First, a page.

Of course we know everything better in our digital wonderland, but it still is rather hard to debate the fact, that our current system in its technical implementation and its proponents quite openly challenge the common concept of vote secrecy, which in fact is the main guarantee against voter coercion. The fact that the voters don’t understand the technical protocol and don’t know that their QR codes are disclosing their votes doesn’t mean they actually like the idea. Probably they just don’t understand. The rationale of our electoral agenda seems to be not helping them to understand or to protect their privacy, but to gaslight them into giving it away altogether. Trying to convince us that this is being done to stop voter coercion is almost devilish. But the whole affair certainly exemplifies the need to understand the system at the protocol level, because this is what creates our voting experience and builds up into our election principles.
Black market for voter cryptograms
As an example of to what extent our current system enables voter coercion and vote selling is to think about using cryptograms and other data sources in conjunction. This is probably what would it be in practise, when malicious vote buyer appears. Using different data sources together can make the voters really able to prove their vote with almost 100 per cent certainty.
We are told that recasting the vote after coercion is proper means to retain voting freedom, but this is only partially true, if perpetrator can demand proof that voter did not cast another electronic ballot after the deal. There is a service called MyID, which is a side product of our digital identity infrastructure. We have had it for ages and MyID is the new one currently in beta. Each electronic vote is signed digitally and for giving a digital signature the software has to check if the certificate used for signing is a valid one. The service logs all the attempts to digitally sign a document and provides logs with timestamps, IP addresses, type of identification token and other data. If the log doesn’t contain a certificate check for another digital signature with the same properties as the previous one, but later timestamp, this is the proof needed to make a deal. You can also download full logs in convenient JSON format to be analysed and processed or even order it sent directly to perpetrators e-mail, which simplifies the process to a large extent.
Luckily from 2021 the law was changed to make paper ballot vote on the election day to override the electronic vote. This seems to be a good instrument against coercion, but the voter lists circulated in polling stations are treated as common personal data, which is processed by many people during and after the elections. It is not very hard to obtain this data, especially for certain polling stations or regions. This creates another possibility of hardening the deals, because from these records one can make sure that voter didn’t override e-vote with paper ballot. Although focusing too much on voter coercion we are probably a bit misguided about the motivations of participants of these kinds of deals – probably both parties are interested in making the deal happen and to keep it secret. There are numerous ways for the voter to prove the content of the vote if there is a will to sell and an interested buyer.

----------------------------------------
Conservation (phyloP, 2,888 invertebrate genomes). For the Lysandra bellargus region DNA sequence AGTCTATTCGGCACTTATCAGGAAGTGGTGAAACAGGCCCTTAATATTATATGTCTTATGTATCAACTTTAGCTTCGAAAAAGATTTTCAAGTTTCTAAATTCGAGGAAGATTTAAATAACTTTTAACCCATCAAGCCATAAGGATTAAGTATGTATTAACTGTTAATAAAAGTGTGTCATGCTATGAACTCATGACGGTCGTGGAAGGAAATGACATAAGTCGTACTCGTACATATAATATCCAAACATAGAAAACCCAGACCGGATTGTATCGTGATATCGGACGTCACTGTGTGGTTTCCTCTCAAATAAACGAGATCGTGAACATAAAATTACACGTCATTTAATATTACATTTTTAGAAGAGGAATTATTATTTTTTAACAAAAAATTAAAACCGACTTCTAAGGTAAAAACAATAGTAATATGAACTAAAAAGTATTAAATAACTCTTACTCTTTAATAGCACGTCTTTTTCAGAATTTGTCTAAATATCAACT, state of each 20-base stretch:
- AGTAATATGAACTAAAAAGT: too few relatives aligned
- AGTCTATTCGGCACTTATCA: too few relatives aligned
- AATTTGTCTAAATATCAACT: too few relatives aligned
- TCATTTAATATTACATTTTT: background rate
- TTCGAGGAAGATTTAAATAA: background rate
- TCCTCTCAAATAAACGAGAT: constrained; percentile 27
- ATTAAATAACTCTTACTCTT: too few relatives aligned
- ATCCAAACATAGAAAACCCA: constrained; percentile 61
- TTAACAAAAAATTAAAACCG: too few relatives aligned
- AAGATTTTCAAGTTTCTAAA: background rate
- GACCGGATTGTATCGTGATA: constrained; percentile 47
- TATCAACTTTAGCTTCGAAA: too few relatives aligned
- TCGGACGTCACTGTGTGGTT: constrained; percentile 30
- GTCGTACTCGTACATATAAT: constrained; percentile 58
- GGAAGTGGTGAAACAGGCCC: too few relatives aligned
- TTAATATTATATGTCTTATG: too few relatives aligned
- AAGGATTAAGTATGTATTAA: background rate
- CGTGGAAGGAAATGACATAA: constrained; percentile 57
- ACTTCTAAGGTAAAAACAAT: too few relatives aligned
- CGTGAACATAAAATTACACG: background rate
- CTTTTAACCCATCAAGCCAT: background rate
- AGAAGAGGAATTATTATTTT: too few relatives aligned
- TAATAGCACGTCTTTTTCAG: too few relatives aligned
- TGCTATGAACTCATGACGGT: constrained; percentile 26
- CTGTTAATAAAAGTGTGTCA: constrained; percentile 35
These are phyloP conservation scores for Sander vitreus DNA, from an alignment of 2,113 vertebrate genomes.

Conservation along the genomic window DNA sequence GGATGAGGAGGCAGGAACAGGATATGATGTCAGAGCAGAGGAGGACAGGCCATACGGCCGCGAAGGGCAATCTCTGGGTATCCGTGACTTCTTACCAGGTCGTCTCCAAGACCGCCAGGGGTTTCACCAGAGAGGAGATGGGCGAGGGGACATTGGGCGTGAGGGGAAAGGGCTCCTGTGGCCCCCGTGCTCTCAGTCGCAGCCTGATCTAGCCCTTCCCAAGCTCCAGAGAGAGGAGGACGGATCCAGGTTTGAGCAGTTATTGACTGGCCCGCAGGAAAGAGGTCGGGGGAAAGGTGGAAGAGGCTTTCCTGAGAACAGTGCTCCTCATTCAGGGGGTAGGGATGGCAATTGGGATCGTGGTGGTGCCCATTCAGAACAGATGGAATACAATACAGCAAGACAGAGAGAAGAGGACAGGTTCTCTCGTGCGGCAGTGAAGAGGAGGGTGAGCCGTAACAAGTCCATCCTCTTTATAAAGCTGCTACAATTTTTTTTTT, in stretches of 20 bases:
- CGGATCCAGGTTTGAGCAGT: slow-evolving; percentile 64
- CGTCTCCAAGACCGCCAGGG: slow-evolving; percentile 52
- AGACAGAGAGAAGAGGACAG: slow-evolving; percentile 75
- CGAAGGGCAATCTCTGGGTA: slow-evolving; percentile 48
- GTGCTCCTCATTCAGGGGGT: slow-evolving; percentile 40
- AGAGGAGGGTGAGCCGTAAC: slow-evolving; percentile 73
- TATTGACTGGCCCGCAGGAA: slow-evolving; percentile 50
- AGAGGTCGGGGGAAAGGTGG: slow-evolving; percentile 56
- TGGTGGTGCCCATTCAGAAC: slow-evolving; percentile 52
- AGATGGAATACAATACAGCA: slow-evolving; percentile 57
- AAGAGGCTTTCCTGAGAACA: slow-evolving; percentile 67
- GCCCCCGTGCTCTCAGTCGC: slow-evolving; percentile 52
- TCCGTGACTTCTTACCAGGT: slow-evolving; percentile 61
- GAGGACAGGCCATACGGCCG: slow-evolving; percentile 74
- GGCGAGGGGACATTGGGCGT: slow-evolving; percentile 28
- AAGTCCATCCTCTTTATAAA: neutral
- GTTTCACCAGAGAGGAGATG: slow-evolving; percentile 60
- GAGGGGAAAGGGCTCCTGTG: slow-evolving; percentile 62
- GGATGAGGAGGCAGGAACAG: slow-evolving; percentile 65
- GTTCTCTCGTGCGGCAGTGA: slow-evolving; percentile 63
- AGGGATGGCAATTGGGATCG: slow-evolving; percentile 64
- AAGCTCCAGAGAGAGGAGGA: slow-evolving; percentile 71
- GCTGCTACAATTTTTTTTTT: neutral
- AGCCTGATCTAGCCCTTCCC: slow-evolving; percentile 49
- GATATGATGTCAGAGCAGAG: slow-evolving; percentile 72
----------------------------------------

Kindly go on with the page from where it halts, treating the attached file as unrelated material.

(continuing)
But there is even more to it, because according to 2023 statements by election commission you can just send a digitally signed request to firstname.lastname@example.org and ask for confirmation of which type of vote was counted in election. Initially they promised to disclose even more data, but reconsidered during the process of answering data requests. It is still unclear if they can deny such requests under GDPR article 20, if there is no proper legal basis for such a refusal. I was personally awarded a private vote counting session to inspect my votes after my persistant attempts to get to the data. I wasn’t allowed to record any video or take pictures of the data, so I had to memorise checksums and timestamps involved to compare it with the data I already had from MyID service and resulting from downloading QR codes and cryptograms.
This is weird at all levels. Their initial plan would have obsoleted all the previous attempts to secure the process against voters being able to prove who they voted for, but still their procedures are rather superficial and certainly not protecting us from black market of votes, if we have other means to obtain the same data. Paradoxiclly the election commission does not want voters to be able to cryptographically verify that the commission actually stores the vote not only up to 30 minutes, but also days after the ballot was submitted, stating that this would make voters to be able to prove their vote. Yet their processes leak the same information, although you need to use the old fashioned e-mail communication and combine it with personal data requests. Or do they actually consider their proofs not being able to prove that ballot that was actually counted?